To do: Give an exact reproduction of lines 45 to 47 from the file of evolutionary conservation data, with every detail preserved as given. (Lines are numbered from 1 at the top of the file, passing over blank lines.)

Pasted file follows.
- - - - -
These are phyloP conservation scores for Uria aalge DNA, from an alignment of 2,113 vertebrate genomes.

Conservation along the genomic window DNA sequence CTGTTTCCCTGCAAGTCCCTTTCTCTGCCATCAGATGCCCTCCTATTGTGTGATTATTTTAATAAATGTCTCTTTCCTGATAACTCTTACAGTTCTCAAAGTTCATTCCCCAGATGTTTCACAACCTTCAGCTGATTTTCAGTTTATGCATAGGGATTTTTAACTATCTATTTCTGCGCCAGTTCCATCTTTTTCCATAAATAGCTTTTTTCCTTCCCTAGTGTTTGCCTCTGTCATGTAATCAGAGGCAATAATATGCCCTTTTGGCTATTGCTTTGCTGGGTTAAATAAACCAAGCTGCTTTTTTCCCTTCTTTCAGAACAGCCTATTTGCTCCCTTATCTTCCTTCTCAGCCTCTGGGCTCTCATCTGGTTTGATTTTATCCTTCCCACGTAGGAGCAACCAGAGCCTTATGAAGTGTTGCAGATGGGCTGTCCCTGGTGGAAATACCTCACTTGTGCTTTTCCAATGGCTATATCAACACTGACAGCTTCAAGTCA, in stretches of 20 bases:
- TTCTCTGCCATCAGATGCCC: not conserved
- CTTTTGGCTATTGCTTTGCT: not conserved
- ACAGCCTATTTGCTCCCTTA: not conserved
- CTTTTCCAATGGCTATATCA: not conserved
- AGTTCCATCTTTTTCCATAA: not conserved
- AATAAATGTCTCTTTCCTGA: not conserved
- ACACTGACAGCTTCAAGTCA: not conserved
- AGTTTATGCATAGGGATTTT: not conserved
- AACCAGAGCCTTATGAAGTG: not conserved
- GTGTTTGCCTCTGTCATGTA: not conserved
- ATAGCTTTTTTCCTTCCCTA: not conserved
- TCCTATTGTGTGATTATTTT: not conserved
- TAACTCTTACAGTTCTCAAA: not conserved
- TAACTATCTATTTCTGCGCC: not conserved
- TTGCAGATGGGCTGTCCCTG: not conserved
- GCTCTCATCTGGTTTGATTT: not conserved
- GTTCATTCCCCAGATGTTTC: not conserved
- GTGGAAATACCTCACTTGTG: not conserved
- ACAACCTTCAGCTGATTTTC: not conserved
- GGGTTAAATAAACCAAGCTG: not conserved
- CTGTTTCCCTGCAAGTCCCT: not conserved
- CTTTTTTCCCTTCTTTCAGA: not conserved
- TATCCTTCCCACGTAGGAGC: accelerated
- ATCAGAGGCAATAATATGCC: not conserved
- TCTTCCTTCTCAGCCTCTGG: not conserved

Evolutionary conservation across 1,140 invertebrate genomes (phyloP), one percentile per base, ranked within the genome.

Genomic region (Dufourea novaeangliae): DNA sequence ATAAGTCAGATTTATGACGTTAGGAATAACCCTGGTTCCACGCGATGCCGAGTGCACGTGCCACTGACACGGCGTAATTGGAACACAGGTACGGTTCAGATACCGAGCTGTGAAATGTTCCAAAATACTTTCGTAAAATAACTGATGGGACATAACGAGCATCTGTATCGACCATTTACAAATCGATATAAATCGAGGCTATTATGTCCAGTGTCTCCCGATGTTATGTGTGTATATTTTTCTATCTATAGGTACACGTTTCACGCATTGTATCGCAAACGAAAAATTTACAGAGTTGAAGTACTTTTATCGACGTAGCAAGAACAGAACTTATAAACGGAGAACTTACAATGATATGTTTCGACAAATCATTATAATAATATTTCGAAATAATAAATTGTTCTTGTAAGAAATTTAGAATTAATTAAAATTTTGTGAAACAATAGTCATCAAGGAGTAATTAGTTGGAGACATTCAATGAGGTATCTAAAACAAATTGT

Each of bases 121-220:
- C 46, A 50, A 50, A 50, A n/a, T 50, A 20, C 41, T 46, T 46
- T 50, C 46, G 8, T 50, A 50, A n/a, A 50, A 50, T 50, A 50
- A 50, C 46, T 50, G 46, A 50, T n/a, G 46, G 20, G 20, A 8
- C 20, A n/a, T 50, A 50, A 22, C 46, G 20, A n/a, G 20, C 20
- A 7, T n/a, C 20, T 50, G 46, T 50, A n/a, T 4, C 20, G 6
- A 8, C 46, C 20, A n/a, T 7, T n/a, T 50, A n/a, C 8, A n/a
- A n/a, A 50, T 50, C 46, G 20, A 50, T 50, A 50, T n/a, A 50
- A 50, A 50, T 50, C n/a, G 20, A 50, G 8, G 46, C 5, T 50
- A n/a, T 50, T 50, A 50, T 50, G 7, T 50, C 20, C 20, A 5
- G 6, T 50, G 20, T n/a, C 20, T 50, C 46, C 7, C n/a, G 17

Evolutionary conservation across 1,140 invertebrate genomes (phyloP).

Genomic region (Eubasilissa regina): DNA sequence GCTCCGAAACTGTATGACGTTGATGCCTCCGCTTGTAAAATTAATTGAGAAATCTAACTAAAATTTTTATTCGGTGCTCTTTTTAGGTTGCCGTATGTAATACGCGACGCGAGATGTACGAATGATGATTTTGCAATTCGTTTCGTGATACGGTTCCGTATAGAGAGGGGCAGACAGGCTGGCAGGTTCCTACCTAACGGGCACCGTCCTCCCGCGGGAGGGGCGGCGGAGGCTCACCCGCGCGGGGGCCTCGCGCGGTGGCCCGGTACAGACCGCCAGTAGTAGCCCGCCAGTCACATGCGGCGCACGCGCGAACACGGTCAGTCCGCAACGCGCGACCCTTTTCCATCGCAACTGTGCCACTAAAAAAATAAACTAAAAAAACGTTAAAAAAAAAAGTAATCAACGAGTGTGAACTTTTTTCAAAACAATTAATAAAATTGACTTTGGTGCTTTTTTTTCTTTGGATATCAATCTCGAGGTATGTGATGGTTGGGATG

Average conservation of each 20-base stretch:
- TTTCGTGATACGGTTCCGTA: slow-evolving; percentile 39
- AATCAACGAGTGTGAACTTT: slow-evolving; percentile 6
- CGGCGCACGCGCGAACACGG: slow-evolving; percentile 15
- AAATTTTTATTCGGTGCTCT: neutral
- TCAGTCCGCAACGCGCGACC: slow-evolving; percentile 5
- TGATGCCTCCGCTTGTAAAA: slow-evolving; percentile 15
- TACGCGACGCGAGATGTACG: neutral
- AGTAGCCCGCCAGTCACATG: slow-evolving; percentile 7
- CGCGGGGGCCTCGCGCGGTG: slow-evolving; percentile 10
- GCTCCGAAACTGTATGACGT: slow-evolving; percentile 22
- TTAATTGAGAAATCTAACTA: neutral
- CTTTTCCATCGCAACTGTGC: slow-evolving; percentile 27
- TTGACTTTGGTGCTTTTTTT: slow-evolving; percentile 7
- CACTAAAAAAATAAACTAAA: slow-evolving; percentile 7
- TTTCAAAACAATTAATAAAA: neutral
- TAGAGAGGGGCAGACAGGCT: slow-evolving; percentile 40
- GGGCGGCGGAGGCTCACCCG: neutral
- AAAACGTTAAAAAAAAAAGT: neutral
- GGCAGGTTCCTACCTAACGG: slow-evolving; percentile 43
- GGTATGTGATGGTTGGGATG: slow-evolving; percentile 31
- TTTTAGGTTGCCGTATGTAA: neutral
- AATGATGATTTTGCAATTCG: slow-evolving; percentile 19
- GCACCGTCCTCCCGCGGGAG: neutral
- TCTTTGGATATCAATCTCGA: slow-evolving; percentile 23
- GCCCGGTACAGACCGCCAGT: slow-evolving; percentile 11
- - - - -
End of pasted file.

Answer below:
- AATCAACGAGTGTGAACTTT: slow-evolving; percentile 6
- CGGCGCACGCGCGAACACGG: slow-evolving; percentile 15
- AAATTTTTATTCGGTGCTCT: neutral